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Changes in foot and mouth disease status and evolving world beef markets

Javier Ekboir, Lovell S. Jarvis, Daniel Sumner, José E. Bervejillo and William R. Sutton
Additional contact information
Javier Ekboir: Economics Program, Centro Internacional de Mejoramiento de Maíz y Trigo (CIMMYT), Postal: Economics Program, Centro Internacional de Mejoramiento de Maíz y Trigo (CIMMYT)
Lovell S. Jarvis: Department of Agricultural and Resource Economics, Giannini Foundation, University of California, Davis, Postal: Department of Agricultural and Resource Economics, Giannini Foundation, University of California, Davis
José E. Bervejillo: Department of Agricultural and Resource Economics, Giannini Foundation, University of California, Davis, Postal: Department of Agricultural and Resource Economics, Giannini Foundation, University of California, Davis
William R. Sutton: The World Bank, Postal: The World Bank

Agribusiness, 2002, vol. 18, issue 2, 213-229

Abstract: Argentina and Uruguay eradicated foot and mouth disease (FMD) in 2000 and 1995, and subsequently gained greater access to FMD-free markets. Although both South American countries suffered from the reintroduction of FMD in late 2000, and had to temporarily cease exports to FMD-free markets, they are expected to eradicate FMD again and will continue to increase exports to FMD-free markets. This article analyzes the changes in international beef trade and, especially, in beef prices that are expected. We use a simulation model that captures the effects of market segmentation due to the FMD status and of the trade policies of exporting and importing countries. The ongoing realignment of trade flows has potential to significantly affect prices in both the FMD-free and the FMD-endemic segments of the world beef market. We demonstrate how growing beef exports from South America to FMD-free markets interact with other on-going changes in international beef markets. © 2002 Wiley Periodicals, Inc. [EconLit citations: Q110: Agriculture, Aggregate Supply and Demand; Q170: Agriculture, International Trade]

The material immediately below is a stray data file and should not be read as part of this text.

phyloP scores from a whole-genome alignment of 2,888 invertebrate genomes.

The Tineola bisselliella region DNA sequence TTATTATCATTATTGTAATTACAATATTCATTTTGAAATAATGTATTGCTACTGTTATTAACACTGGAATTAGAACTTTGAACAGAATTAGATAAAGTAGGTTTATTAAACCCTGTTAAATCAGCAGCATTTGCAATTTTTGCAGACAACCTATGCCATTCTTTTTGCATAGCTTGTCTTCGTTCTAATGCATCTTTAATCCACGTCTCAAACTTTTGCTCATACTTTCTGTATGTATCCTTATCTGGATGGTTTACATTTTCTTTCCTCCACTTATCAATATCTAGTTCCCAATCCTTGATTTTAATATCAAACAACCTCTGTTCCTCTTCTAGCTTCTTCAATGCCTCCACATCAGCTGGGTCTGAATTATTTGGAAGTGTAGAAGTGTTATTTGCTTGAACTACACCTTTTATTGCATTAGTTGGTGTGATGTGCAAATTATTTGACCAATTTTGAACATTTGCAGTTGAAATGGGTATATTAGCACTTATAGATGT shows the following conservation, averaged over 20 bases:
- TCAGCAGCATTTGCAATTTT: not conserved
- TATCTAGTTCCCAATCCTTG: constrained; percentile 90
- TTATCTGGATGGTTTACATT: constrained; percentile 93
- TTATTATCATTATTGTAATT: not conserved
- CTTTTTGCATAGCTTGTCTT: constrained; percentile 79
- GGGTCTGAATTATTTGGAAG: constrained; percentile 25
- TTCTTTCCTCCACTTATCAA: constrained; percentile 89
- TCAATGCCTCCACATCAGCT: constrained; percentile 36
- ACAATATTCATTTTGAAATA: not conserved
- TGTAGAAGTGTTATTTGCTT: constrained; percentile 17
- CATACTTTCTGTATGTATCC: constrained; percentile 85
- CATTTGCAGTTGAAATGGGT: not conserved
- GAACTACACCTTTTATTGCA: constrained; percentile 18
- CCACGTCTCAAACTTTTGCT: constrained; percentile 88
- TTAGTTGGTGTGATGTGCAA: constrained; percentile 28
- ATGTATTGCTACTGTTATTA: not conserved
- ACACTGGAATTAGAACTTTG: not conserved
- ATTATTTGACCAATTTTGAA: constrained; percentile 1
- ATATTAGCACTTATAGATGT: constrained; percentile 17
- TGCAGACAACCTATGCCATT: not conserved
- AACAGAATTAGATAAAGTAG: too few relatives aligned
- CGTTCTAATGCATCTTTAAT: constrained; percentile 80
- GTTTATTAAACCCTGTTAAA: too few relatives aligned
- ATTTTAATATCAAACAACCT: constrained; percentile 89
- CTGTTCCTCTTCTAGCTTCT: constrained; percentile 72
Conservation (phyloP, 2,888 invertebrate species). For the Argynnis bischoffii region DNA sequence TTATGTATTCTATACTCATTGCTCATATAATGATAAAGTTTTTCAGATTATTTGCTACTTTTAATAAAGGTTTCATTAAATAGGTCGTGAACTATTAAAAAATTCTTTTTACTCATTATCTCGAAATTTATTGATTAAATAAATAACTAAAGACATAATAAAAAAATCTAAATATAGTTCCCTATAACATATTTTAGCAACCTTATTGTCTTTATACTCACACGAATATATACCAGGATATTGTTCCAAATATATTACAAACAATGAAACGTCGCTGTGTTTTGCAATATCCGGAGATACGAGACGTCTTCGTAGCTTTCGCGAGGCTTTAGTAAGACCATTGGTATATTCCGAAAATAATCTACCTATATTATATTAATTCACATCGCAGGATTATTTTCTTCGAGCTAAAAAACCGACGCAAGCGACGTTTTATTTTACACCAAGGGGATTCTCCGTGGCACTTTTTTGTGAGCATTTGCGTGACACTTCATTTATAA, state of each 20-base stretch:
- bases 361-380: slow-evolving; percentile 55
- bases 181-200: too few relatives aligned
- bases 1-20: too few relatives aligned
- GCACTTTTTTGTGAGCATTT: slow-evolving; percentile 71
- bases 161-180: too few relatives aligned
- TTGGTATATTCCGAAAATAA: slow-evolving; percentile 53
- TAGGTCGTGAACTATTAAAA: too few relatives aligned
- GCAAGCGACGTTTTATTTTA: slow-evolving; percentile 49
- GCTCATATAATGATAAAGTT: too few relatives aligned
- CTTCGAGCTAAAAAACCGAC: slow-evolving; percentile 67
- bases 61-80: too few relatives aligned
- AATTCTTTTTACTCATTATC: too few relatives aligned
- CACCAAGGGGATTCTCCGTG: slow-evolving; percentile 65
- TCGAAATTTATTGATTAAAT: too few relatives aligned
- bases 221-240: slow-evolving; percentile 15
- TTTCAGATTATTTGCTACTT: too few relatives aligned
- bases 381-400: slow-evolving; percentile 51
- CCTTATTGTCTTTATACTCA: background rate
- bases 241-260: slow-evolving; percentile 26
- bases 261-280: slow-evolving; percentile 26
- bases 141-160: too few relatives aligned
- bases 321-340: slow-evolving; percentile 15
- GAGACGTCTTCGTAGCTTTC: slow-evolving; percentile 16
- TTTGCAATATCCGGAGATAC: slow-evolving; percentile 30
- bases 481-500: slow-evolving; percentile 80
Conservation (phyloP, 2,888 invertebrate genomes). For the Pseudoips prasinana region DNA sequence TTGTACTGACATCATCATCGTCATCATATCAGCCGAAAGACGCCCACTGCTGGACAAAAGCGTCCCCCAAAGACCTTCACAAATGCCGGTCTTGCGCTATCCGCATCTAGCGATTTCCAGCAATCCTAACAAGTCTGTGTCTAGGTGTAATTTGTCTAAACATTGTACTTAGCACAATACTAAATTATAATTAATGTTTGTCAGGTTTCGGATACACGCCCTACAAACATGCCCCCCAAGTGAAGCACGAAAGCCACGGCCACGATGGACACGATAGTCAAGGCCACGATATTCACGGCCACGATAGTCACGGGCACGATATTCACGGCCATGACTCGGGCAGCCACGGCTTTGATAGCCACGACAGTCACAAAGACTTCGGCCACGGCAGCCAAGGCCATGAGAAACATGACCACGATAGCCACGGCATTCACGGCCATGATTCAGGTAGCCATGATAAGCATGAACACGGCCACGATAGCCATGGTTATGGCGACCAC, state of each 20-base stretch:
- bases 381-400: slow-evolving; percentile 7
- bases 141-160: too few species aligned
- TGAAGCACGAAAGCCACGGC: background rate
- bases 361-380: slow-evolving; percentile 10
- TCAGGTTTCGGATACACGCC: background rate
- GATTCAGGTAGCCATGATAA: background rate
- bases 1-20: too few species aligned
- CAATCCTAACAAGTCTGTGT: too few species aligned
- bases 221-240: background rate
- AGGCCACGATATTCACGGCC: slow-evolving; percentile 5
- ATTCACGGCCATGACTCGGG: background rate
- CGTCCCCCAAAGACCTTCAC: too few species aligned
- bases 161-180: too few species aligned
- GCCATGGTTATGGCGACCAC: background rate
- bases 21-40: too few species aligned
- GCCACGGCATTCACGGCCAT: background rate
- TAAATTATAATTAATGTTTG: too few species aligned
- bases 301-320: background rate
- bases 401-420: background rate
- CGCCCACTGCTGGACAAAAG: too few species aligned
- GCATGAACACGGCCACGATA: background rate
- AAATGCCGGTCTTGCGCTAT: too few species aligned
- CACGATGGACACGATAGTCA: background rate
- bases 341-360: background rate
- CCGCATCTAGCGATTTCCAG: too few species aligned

Date: 2002
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Persistent link: https://EconPapers.repec.org/RePEc:wly:agribz:v:18:y:2002:i:2:p:213-229

DOI: 10.1002/agr.10014

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